Welcome back to the series that asks if a Windows user can be converted to a Mac lover in a mere 30 days. This is week two, in which I look at how it performs on the image editing and creative front. (You can read week one's story here.)
I think I’m getting used to this - somewhat. This morning Chrome froze with some strange ghost image of Finder stuck to its window, which prompted a complete force quit and reboot. Why am I not using Safari anymore? Chrome is just easier for work purposes.
Having the close/minimise/fullscreen buttons on the left hand side presented a challenge at first, but it is quite literally a case of having to adapt. And adapting I am, it seems, in almost every way except my USB-C gripe.
I’ve been taking this slim MacBook home from work almost every day this week, and its slimness and relatively lightweight build doesn’t escape me.
I’m even starting to get used to the trackpad, although right clicking with two fingers and then navigating menus is driving me mad. Luckily, my Magic Mouse, Magic Trackpad and Magic Keyboard showed up this week, which means no more awkward Microsoft keyboard at work and a much better working space.
I’m not entirely sure why they’re so ‘magic’, but they’re wireless (check), they’re compact (check) and after a bit of mental readjustment to the new keyboard and mouse styles (I love the fact that I can scroll up and down so easily), I’m away again.
I guess I was expecting camera driver installs to be straight plug and play, but that was an assumption that I took for granted. If I plug in my camera, it doesn’t detect the SD card as a removable drive like my Windows machine did. I still needed to search for the driver on the web. Luckily it isn’t too much of a hassle.
Lightroom and Photoshop CC are the latest and greatest versions of the famous photo editing software. When you shoot in RAW, you want to get the best out of your images with Lightroom. For the more arty and professional creatives, Photoshop has some wicked capabilities.
It also helps that unlike my newbie approach to MacOS, I knew exactly what I was doing in Lightroom. I won’t exactly be measuring colour/brightness output in NITS, but what I can say with conviction is that this screen has the brightness and colour spectrum that can make both colour and black and white images fantastic.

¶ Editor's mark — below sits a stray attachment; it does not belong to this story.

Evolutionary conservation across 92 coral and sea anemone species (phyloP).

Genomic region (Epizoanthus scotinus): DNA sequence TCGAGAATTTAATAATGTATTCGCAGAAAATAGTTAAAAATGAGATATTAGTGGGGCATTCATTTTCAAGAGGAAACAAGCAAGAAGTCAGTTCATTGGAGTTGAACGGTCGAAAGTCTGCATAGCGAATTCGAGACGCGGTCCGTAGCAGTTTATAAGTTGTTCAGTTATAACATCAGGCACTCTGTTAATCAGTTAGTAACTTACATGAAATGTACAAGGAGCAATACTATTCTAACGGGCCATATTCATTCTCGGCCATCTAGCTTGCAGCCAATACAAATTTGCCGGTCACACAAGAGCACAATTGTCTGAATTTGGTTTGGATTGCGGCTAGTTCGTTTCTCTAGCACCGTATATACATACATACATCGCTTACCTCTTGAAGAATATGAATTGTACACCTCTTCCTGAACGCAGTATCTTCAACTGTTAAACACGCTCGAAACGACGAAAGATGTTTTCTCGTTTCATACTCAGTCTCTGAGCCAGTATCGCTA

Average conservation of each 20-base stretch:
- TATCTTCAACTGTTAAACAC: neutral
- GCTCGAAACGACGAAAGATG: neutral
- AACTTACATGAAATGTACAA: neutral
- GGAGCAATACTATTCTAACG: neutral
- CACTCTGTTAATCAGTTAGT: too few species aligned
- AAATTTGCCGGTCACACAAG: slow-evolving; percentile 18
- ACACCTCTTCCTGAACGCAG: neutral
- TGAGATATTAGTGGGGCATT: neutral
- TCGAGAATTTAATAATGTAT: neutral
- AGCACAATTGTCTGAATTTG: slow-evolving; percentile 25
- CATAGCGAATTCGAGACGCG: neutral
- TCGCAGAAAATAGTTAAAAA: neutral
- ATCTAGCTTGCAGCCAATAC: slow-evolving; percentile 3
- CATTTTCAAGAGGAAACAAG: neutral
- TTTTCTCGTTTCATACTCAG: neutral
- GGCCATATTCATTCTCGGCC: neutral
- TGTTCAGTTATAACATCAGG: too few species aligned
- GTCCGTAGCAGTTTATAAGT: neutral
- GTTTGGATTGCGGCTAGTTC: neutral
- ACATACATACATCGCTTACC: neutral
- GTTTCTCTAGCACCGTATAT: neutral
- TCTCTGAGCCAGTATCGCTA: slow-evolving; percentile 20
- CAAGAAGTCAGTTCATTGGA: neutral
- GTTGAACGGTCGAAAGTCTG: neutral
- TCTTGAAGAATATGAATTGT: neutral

Granted, if you’re a professional photographer you’d probably have an external monitor to compensate for the sheer size and detail of image editing, but working on the MacBook screen alone seems to work for on-the-go editing. Unfortunately Lightroom doesn’t have capability for the Touch Bar (funnily enough as I write the word ‘Touch Bar’, Pages is trying to autocorrect to ‘toucher’ - nice to know Apple hasn’t gone fully overboard with their autocorrect).
You can make your images sharp, crisp and full of life, far beyond what the original image can give you. Basically, the pixel resolution on the MacBook is damn good. For reference, Retina LCD that hits the 2560x1600 mark, with Intel Iris Graphics 550 CPU.
The Touch Bar has its time to shine when using Photoshop. Layer properties, colour spectrum, opacity - all there in front of me, without having to sift through the on screen menus. Zooming in on each individual pixel, I can clearly see the borders. For the main image in this article I have used a relatively plain shot without many creative edits, but the main aim is to give you a screenshot glimpse into how it all looks on screen and the Touch Bar.
I can see why the Touch Bar is good for ease of access in creativity. I also grabbed a spare soft point stylus just to see if I could use the magic trackpad and laptop trackpad as a drawing tablet - they worked quite well but you can’t go past using something that is truly made for the job.
The Touch Bar is definitely a selling point, but I still feel myself drawn back to Windows - partly because of the sheer familiarity, but also because that when it comes down to it - the OS might be different, but the common software, be it your Photoshop or your Lightroom - are all basically the same tools. I’m not seeing any clear advantages of Mac, besides the usefulness of the Touch Bar - and even then it’s only super useful in certain circumstances.
For week three, I’m going to look at what it’s like to use some of the basic Apple functionalities, and for week four I’m going to put Windows and Mac head to head. Who knows, there might even be a followup, letting it all sink in. This experiment could play out for another couple of months yet!